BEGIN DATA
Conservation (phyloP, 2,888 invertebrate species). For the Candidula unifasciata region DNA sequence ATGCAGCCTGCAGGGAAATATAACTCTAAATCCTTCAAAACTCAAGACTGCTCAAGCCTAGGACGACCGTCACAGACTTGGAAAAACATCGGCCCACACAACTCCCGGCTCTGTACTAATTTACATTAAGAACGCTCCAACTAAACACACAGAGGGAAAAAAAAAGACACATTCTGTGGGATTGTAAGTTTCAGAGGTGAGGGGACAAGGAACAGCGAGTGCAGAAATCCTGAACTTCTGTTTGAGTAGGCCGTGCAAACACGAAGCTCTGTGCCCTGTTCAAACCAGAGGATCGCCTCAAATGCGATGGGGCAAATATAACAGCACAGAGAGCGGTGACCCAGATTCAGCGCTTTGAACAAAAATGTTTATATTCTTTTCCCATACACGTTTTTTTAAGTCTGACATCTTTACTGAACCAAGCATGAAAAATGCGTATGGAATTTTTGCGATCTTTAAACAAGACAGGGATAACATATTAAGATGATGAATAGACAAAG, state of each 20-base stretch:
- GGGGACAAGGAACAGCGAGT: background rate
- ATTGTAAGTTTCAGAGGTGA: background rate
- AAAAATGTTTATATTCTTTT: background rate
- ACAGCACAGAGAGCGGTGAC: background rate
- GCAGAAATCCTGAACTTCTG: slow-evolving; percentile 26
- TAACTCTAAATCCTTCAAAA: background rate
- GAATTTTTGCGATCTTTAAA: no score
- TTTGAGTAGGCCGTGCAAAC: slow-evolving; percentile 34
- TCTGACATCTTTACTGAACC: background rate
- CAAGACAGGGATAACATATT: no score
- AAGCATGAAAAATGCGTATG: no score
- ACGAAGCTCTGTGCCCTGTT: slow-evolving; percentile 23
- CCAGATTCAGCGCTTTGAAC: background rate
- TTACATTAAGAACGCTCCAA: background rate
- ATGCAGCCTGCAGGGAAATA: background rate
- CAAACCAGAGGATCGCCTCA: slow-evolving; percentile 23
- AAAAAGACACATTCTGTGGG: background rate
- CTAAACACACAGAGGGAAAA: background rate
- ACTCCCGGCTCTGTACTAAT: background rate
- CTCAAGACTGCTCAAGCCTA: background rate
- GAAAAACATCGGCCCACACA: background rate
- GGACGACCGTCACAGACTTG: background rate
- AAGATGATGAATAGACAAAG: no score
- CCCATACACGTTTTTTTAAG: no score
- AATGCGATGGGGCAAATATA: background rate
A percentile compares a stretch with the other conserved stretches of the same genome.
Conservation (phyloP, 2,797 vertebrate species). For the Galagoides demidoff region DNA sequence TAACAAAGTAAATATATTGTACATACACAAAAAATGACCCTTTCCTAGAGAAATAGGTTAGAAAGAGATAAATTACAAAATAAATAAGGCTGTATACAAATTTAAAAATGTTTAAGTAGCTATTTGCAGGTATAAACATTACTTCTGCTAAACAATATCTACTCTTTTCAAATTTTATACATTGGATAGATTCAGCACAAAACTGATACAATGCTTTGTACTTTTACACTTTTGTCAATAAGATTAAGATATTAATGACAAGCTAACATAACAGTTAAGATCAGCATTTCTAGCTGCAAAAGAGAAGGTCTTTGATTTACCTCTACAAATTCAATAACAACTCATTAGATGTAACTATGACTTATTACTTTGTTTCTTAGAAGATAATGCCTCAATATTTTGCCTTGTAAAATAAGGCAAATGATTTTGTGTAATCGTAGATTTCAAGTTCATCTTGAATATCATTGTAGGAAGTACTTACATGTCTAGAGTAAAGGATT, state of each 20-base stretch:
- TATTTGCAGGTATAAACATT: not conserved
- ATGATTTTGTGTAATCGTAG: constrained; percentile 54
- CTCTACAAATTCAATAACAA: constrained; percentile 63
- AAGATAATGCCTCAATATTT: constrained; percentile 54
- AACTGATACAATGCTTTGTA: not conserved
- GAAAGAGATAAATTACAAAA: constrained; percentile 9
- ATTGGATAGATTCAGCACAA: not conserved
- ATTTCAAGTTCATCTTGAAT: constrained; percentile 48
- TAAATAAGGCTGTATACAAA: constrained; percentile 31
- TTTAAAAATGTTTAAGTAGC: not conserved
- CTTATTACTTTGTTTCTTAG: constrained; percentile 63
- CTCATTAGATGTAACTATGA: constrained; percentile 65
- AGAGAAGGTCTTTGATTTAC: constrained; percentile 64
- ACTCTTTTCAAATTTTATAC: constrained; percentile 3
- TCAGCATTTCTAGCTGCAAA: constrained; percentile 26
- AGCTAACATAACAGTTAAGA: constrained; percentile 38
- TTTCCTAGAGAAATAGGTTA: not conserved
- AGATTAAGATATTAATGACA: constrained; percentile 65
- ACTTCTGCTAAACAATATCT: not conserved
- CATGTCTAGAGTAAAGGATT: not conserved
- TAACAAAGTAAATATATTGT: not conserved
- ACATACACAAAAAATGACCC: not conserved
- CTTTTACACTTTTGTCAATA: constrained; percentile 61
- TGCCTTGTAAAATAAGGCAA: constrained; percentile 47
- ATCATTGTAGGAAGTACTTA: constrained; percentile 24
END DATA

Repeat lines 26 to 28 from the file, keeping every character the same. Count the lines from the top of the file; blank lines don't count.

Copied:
- AATGCGATGGGGCAAATATA: background rate
A percentile compares a stretch with the other conserved stretches of the same genome.
Conservation (phyloP, 2,797 vertebrate species). For the Galagoides demidoff region DNA sequence TAACAAAGTAAATATATTGTACATACACAAAAAATGACCCTTTCCTAGAGAAATAGGTTAGAAAGAGATAAATTACAAAATAAATAAGGCTGTATACAAATTTAAAAATGTTTAAGTAGCTATTTGCAGGTATAAACATTACTTCTGCTAAACAATATCTACTCTTTTCAAATTTTATACATTGGATAGATTCAGCACAAAACTGATACAATGCTTTGTACTTTTACACTTTTGTCAATAAGATTAAGATATTAATGACAAGCTAACATAACAGTTAAGATCAGCATTTCTAGCTGCAAAAGAGAAGGTCTTTGATTTACCTCTACAAATTCAATAACAACTCATTAGATGTAACTATGACTTATTACTTTGTTTCTTAGAAGATAATGCCTCAATATTTTGCCTTGTAAAATAAGGCAAATGATTTTGTGTAATCGTAGATTTCAAGTTCATCTTGAATATCATTGTAGGAAGTACTTACATGTCTAGAGTAAAGGATT, state of each 20-base stretch: